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The art of science

Ana Cahuiche THE RIDER

I have a passion for science and art and this is what has gotten me to where I am now. I work as a photographer for The Rider, but unlike what many may think, I am not an art or communication major. I am a biology major.

When I tell people about this apparent contrast they usually get surprised, but that is when I get to share my philosophy: Science is art.

For many years, I participated in art camps, dance classes, gymnastics and other artsy activities, but at the same
time I would come home with excellent grades in my science courses and awards for related activities. This helped me discover my love for learning about our world and how it works.

My dual passion for the two “opposite” branches of study continues to this day. When we talk about science, we might think we are talking about something completely different from art.

Art is defined by the Merriam Webster Dictionary as a “skill acquired by experience, study, or observation,” “a branch of learning, one of the humanities” and also as “an occupation requiring knowledge or skill.”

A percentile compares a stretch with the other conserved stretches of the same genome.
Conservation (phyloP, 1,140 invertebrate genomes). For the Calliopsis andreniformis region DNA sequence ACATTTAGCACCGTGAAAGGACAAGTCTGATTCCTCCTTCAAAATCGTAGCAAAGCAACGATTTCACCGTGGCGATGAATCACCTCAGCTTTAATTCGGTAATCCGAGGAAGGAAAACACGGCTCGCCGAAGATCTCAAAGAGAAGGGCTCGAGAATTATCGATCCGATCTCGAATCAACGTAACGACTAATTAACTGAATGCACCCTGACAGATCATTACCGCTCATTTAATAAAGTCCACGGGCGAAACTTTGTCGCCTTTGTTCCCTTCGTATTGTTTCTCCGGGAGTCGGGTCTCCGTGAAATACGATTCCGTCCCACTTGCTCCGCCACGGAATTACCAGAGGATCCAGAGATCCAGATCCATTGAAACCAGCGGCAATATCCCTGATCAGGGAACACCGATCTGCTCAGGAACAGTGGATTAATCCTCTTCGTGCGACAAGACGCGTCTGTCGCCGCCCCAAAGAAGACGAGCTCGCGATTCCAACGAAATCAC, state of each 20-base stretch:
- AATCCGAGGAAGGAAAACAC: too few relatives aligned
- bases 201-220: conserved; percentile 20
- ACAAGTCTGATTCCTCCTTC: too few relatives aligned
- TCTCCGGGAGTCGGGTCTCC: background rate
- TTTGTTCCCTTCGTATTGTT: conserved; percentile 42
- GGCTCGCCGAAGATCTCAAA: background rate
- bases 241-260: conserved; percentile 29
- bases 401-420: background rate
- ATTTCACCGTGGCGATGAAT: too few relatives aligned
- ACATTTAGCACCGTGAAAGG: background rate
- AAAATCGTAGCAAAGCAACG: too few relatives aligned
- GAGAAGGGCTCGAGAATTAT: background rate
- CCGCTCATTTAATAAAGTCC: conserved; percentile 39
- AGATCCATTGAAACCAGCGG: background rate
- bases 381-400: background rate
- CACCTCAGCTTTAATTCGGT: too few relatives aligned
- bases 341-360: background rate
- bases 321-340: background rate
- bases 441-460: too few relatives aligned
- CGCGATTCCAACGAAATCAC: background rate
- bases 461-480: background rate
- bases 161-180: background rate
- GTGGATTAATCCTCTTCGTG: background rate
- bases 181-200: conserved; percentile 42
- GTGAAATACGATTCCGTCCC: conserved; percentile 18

Looking at this definition might help one see the similarities between science and art more clearly. The same applies to art: It requires analyzing and studying a certain thing in order to get the desired results in a piece.

Take a moment to consider the materials used to create any kind of artwork, things such as paint, paper,
pencils, light, angles and shadows. They are all main components of science.

We can say science is an art and art is a science–this is my philosophy.

Growing up, you are told to search for your passion, to find your way, to find something you like and go in that direction, but what happens when you have a mutual love for two opposite things? Which one do you follow? What road do you take? Is it one or the other?My answer would be–take both! Don’t stop doing the things you love. Find a way to keep growing in the areas you are passionate about.

In my case, I found that even though I loved dancing, taking photographs, painting and cooking, these things would not give me the same satisfaction as learning about how the body and our world works. Once you realize these
things, your priorities will become clear.

I learned that my curiosity was bigger than my creativity, so even though it’s a more difficult path, I followed my dream to become a surgeon.

Because I never neglected my skills in art, today I can enjoy growing into my professional career and at the same time, enjoy the fruits of what one day were only hobbies by working as a photographer for The Rider.

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